Currency Uncertainty: How to Guard Against Risk as Brexit Looms

Oct 27, 2016

To coin a phrase: the only certainty is uncertainty

It’s the start of a new fall season in the fine arts world—auctions, new exhibitions, gallery openings, and global art fairs draw international attention—as good a time as any to speculate about the future.

Britain voted to leave the European Union in June, giving rise to regret in some quarters, jubilation in others, and speculation around the world on what “Brexit” might look like. Some believe that the vote signals fissures in the EU as well, and could precipitate changes and reforms in a delicately balanced market still finding its feet after the 2008 financial crisis.

It goes without saying that in a market as deeply integrated as the EU (with Britain or without), the exit will be complicated; negotiations may give rise to a completely new economic model for the UK and Europe. The exit is on a two-year clock once it’s triggered (the latest news points to March of 2017).

The immediate result of the Brexit vote in June—unexpected, unheralded, and for some, unimaginable--was a drop in the value of the British Pound against other major currencies. The 10% tumble against the US Dollar brought it back to a level not seen in thirty years. The Euro swooned, but wasn’t nearly as hard hit. Britain suddenly looked like a bargain to many: for travelers; real estate buyers; importers; and even investors.

Speculation about a “soft” or “hard” Brexit was quashed in early October when Prime Minister Theresa May announced a more aggressive timetable and approach to unwinding Britain’s relationship with the European Union. The Pound swooned despite cautious optimism about the longer-term health of the British economy.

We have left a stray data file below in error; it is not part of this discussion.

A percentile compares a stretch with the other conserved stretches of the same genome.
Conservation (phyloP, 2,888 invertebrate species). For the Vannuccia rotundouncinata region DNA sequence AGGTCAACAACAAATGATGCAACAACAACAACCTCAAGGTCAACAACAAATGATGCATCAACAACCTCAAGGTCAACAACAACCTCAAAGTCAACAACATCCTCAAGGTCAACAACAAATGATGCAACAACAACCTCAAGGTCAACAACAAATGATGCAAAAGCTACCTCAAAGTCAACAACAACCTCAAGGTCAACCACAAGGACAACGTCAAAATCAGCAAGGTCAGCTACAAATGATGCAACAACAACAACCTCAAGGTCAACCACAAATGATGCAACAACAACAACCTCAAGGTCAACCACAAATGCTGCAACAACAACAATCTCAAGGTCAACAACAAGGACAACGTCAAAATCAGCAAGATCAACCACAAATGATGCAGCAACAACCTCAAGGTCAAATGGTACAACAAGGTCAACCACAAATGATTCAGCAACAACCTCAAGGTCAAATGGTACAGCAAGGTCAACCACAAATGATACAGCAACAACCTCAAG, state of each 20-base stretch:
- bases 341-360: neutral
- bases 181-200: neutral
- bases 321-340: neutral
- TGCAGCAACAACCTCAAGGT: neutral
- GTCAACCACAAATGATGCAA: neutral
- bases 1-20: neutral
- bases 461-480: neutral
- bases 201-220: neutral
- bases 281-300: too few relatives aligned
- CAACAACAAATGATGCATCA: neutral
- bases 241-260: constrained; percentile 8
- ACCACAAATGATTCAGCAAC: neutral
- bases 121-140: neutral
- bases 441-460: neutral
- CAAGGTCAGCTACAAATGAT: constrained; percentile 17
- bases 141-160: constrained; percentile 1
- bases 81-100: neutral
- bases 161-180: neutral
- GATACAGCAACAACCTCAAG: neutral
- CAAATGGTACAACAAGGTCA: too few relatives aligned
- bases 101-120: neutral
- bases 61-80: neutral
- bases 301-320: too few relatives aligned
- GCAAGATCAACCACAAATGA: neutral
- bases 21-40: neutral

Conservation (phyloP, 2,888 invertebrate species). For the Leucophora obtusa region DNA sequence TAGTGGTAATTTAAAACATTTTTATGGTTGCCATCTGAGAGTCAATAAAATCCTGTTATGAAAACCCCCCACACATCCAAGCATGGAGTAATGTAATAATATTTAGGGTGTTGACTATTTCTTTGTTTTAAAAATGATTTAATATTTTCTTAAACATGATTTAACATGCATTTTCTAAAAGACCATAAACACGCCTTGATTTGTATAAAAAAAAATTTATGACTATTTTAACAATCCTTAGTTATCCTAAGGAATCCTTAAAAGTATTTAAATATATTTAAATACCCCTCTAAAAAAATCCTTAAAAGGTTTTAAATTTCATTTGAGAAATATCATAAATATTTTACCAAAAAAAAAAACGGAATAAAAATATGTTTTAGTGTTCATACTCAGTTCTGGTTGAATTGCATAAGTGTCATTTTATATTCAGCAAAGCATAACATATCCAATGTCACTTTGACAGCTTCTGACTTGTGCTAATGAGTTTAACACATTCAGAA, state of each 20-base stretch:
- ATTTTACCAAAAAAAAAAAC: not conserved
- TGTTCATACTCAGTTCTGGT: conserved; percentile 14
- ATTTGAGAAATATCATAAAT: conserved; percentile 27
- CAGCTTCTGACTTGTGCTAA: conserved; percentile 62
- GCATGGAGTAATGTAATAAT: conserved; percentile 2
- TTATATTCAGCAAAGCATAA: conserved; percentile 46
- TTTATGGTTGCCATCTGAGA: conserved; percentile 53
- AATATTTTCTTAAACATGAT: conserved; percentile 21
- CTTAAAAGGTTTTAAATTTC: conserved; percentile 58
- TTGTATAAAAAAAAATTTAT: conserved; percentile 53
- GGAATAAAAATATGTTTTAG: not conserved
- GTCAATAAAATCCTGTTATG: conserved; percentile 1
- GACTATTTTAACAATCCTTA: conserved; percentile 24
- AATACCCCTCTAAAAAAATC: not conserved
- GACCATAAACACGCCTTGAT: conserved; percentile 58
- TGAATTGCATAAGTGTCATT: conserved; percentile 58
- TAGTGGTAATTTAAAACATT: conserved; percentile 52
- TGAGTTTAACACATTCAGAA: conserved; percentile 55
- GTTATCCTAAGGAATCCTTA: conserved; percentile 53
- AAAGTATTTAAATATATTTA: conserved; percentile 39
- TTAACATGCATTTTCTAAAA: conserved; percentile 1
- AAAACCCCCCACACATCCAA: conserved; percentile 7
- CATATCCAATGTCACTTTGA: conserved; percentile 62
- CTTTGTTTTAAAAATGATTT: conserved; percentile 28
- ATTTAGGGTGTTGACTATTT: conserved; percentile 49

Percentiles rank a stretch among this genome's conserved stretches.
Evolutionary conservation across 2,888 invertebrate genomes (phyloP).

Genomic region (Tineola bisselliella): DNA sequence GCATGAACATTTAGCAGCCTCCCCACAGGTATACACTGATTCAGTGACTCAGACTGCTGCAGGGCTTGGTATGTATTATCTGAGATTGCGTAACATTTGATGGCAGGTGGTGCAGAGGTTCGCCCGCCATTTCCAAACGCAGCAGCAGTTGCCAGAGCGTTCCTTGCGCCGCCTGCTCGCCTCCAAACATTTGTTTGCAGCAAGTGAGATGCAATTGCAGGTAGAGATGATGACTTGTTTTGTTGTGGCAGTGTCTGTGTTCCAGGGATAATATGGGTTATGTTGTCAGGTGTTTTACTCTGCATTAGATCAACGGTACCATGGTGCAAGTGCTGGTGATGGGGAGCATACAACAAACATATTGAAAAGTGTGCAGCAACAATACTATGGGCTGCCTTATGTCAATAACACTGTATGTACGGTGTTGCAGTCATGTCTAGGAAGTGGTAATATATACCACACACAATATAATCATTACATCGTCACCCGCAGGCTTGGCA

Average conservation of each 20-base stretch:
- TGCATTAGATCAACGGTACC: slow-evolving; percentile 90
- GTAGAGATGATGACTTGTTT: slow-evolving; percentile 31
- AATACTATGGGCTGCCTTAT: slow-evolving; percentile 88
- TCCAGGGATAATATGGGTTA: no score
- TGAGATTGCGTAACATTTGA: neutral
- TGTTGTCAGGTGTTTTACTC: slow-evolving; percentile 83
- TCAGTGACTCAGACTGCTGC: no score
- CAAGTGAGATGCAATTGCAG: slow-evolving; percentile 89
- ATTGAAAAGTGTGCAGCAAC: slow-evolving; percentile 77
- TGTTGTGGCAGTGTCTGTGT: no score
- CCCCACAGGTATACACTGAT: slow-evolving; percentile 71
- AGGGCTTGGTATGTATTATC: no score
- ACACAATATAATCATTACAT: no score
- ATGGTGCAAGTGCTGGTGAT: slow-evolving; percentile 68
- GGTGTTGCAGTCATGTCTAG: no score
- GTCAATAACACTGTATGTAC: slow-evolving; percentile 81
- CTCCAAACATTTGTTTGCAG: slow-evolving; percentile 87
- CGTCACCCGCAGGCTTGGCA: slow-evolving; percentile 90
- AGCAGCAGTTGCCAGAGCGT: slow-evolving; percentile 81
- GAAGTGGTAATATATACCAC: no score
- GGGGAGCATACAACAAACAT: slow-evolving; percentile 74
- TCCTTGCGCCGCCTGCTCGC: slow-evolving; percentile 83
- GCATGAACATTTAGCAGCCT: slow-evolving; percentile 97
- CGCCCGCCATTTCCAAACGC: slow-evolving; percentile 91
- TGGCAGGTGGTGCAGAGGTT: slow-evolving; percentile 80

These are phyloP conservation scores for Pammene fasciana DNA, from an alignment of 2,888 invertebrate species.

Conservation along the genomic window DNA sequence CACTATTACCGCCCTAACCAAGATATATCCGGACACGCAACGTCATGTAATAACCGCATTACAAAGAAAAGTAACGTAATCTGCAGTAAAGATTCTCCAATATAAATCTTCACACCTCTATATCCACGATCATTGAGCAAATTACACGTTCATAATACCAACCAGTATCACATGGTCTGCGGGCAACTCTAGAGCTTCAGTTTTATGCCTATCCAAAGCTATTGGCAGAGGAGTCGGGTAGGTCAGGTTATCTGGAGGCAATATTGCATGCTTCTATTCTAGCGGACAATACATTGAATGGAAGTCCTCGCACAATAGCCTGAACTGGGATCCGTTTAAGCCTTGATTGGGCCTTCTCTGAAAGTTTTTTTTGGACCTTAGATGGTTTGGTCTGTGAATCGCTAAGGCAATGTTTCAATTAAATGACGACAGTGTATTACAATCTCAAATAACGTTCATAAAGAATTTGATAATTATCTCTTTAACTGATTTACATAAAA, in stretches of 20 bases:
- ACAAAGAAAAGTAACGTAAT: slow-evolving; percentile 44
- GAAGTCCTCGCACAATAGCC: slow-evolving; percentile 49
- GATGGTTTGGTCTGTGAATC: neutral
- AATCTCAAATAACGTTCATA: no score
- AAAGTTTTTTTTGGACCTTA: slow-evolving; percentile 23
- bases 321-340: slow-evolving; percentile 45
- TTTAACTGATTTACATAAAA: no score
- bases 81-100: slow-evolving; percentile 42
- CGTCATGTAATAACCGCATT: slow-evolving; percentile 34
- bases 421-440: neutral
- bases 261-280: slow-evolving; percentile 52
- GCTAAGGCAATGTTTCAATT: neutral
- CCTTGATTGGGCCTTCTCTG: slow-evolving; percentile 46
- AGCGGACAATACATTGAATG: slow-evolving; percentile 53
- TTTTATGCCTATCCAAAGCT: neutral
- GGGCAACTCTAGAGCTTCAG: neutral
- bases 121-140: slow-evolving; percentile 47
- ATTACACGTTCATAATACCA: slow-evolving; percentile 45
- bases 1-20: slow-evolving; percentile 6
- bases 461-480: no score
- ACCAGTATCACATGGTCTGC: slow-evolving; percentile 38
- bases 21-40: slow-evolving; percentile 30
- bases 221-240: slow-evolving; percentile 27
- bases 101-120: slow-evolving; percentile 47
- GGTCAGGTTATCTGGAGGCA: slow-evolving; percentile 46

Implications for the fine arts community

The art market is peculiar and unpredictable, and for some, a safe haven in times of economic uncertainty. After the financial crisis of 2008, interest in “hard asset” investment increased, as did collateralization of assets. Tastes change; players emerge and recede.

London is a premiere art market for buyers and sellers—the second largest after the US. Given the general skittishness in the international currency markets, British art buyers will not see their money go quite as far this season. For buyers flocking to London, though, for its galleries, auction houses, art fairs and museums, London is still the hub and foreign funds will go further.

Many of Britain’s museums and cultural institutions currently receive funding from the EU, which will likely disappear. Free movement of workers into Britain and across Europe was one of the issues that sent British voters to the polls. This could have a negative impact on creative collaborations for British and European artists. Taxes, royalties and secondary market valuations may also be at issue in the exit discussions.
In many ways, it’s business as usual until the discussions begin next spring.

Guarding against risk

For anyone operating in international markets, it’s wise to plan ahead and to consider the effects of currency movements on the bottom line. Approaches can be different depending on the money flows , and you’ll need to properly price the work for your UK artists selling abroad, including your British buyers. If you’re traveling to UK and European auctions, or exhibiting at Art Fairs, you might consider purchasing Pounds while the rates are favorable.

In a market as mutable and as sophisticated as the fine arts, you need to stay ahead of trends to remain competitive. We cannot predict shocks like we’ve seen in the Pound, but examining your international needs and exposures with a trusted specialist can give you an edge.

Final thoughts

With the global art business moving quickly, managing your foreign exchange and payments can often seem daunting. It doesn’t have to be. By having a grasp on the dynamics of the currency markets and working closely with a global payments specialist, you can better understand your business needs and make the right decisions.

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